Chronicling the vicissitudes of the evangelical Left in the period between the Chicago Declaration and that 2007 CNN forum, however, might have sensitized Sullivan to the persistence of evangelical differentiation within young evangelicalism—and chastened her bubbly forecast. If clashes between African American and white progressive evangelicals have become less spectacular, they have only simmered into an uncomfortable and distant détente, according to Christian Smith and Michael Emerson. Ecclesiastical and theological loyalties remain too. Collin Hansen's Young, Restless, Reformed: A Journalist's Journey with the New Calvinists reveals a surging, often strident "neo-Calvinism." The new movement enjoys a deep presence in the blogosphere, where it regularly skirmishes with adherents of neo-Anabaptism, the Emergent movement, and the New Monasticism. Divergent political strategies emanate from white, black, Anabaptist, and Calvinist sectors of evangelicalism even as many nurture a common antipathy toward the Religious Right.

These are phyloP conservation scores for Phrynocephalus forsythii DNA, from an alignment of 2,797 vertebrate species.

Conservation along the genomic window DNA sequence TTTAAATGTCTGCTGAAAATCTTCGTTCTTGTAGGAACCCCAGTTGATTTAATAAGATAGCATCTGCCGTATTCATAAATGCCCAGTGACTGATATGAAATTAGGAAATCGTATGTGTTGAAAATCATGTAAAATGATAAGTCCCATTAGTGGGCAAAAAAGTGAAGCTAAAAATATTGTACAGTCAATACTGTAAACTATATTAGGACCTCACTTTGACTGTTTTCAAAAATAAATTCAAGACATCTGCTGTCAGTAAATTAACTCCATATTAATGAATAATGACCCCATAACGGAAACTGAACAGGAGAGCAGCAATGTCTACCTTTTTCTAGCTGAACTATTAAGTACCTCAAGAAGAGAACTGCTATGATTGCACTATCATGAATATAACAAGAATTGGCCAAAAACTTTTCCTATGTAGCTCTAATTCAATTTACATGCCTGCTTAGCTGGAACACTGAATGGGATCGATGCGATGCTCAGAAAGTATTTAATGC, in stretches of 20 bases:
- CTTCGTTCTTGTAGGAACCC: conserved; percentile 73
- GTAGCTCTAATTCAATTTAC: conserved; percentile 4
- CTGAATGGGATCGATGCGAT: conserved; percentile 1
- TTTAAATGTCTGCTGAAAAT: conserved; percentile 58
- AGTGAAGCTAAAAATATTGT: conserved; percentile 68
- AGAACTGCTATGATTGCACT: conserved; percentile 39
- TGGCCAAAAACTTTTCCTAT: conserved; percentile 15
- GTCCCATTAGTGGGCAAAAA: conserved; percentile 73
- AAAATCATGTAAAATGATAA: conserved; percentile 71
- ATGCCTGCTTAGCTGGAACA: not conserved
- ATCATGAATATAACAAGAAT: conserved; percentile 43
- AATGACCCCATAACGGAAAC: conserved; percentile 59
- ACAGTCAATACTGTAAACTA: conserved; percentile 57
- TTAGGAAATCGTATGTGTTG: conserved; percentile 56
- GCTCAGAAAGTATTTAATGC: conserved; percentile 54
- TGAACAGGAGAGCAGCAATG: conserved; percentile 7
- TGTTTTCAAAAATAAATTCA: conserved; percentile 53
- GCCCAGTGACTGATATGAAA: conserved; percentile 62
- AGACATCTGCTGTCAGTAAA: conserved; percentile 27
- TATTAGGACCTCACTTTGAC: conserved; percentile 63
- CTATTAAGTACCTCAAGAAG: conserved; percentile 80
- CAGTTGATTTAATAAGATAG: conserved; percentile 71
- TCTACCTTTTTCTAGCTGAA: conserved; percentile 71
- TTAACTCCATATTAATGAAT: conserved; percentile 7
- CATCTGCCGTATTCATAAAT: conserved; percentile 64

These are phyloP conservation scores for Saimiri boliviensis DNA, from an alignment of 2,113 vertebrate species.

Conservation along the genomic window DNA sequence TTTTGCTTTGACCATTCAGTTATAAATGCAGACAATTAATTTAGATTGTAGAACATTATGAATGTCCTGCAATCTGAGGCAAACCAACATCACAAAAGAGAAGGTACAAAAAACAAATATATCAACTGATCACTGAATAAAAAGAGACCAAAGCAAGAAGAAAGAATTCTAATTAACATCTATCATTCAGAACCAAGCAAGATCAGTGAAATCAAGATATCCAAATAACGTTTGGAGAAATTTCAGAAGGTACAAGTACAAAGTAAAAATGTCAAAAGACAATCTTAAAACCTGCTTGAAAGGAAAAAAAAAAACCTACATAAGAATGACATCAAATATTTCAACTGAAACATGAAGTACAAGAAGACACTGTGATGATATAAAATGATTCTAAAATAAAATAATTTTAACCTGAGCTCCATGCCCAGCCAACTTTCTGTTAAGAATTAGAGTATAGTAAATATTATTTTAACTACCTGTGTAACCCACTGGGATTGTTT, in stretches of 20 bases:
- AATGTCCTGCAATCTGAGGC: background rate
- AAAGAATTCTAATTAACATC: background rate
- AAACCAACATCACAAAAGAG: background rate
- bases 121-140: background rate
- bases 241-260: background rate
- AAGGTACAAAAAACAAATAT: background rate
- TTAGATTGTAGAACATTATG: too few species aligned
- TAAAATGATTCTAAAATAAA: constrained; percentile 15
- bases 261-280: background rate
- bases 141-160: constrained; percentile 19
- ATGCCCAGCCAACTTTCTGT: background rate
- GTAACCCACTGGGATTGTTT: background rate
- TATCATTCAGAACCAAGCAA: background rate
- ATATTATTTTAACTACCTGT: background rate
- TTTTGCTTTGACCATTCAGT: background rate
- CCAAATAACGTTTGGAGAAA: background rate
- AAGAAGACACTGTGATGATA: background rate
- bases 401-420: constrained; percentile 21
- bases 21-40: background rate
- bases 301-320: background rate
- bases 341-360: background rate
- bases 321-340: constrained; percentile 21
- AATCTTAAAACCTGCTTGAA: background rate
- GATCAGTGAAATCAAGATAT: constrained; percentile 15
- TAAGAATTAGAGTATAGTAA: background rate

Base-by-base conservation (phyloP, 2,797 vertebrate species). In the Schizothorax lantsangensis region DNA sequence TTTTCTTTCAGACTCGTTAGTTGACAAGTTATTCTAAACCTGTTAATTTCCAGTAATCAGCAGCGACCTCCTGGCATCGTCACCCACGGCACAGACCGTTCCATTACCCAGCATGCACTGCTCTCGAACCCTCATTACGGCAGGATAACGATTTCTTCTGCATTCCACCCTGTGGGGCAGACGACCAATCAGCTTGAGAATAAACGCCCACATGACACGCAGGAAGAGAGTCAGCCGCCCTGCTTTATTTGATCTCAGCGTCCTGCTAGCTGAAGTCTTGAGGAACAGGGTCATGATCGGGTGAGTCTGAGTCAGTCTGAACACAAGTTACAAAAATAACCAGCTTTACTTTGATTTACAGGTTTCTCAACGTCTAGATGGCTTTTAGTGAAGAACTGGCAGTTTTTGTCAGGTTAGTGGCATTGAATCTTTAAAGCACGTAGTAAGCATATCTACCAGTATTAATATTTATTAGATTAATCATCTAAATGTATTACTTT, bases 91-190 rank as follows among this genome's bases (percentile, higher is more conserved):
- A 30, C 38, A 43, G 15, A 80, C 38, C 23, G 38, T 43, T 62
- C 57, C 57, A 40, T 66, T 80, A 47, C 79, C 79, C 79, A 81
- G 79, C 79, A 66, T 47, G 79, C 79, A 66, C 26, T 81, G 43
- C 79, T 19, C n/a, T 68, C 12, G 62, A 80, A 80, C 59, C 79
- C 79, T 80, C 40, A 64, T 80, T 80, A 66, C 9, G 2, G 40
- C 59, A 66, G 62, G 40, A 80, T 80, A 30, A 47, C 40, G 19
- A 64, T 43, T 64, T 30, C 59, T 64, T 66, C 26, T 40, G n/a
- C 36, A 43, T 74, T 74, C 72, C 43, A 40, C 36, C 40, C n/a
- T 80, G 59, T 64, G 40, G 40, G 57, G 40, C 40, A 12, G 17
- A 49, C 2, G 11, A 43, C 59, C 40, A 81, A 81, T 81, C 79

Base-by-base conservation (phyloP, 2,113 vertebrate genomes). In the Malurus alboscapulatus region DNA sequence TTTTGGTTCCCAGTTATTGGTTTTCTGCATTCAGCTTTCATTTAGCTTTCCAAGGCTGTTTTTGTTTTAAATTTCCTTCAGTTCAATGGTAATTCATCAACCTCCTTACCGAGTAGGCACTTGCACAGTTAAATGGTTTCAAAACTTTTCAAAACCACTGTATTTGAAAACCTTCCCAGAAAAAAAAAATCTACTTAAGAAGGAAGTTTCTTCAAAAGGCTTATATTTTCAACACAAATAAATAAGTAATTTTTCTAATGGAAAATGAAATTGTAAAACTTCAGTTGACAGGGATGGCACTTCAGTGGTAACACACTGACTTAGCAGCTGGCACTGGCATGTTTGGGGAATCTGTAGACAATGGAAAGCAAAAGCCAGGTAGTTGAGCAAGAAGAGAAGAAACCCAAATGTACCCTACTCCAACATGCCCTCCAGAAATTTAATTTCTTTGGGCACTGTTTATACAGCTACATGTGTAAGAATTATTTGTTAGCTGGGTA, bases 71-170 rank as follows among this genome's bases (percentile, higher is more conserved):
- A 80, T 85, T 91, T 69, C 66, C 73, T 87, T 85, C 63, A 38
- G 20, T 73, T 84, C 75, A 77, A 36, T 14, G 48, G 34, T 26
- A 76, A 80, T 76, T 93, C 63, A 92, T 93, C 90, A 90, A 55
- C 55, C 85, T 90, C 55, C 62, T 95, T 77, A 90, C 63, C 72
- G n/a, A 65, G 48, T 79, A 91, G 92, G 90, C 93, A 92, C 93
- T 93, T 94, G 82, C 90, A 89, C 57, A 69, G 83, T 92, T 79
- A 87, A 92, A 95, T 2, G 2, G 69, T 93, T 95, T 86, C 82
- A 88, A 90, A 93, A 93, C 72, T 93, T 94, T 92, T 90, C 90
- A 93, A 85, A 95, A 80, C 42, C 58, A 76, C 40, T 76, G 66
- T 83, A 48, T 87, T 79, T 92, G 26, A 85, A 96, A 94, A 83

Moreover, it is not at all clear that evangelicals disillusioned with conservative politics will flock to the Democratic Party. Sullivan herself admits in the book's closing pages that "for now, evangelicals fleeing the GOP are labeling themselves independent." A recent study by Corwin Smidt of Calvin College confirms her suspicions. The number of young evangelicals identifying as Republicans dropped from 55 to 40 percent from 2005 to 2007. But only one-third of them now call themselves Democrats. The rest are independents. Rick Warren, for example, who Sullivan cites as a harbinger of the greening of evangelicalism, is far from identifying as a Democrat, despite Obama and Clinton appearances at Saddleback and his new interests in the African AIDS epidemic, the environment, and poverty.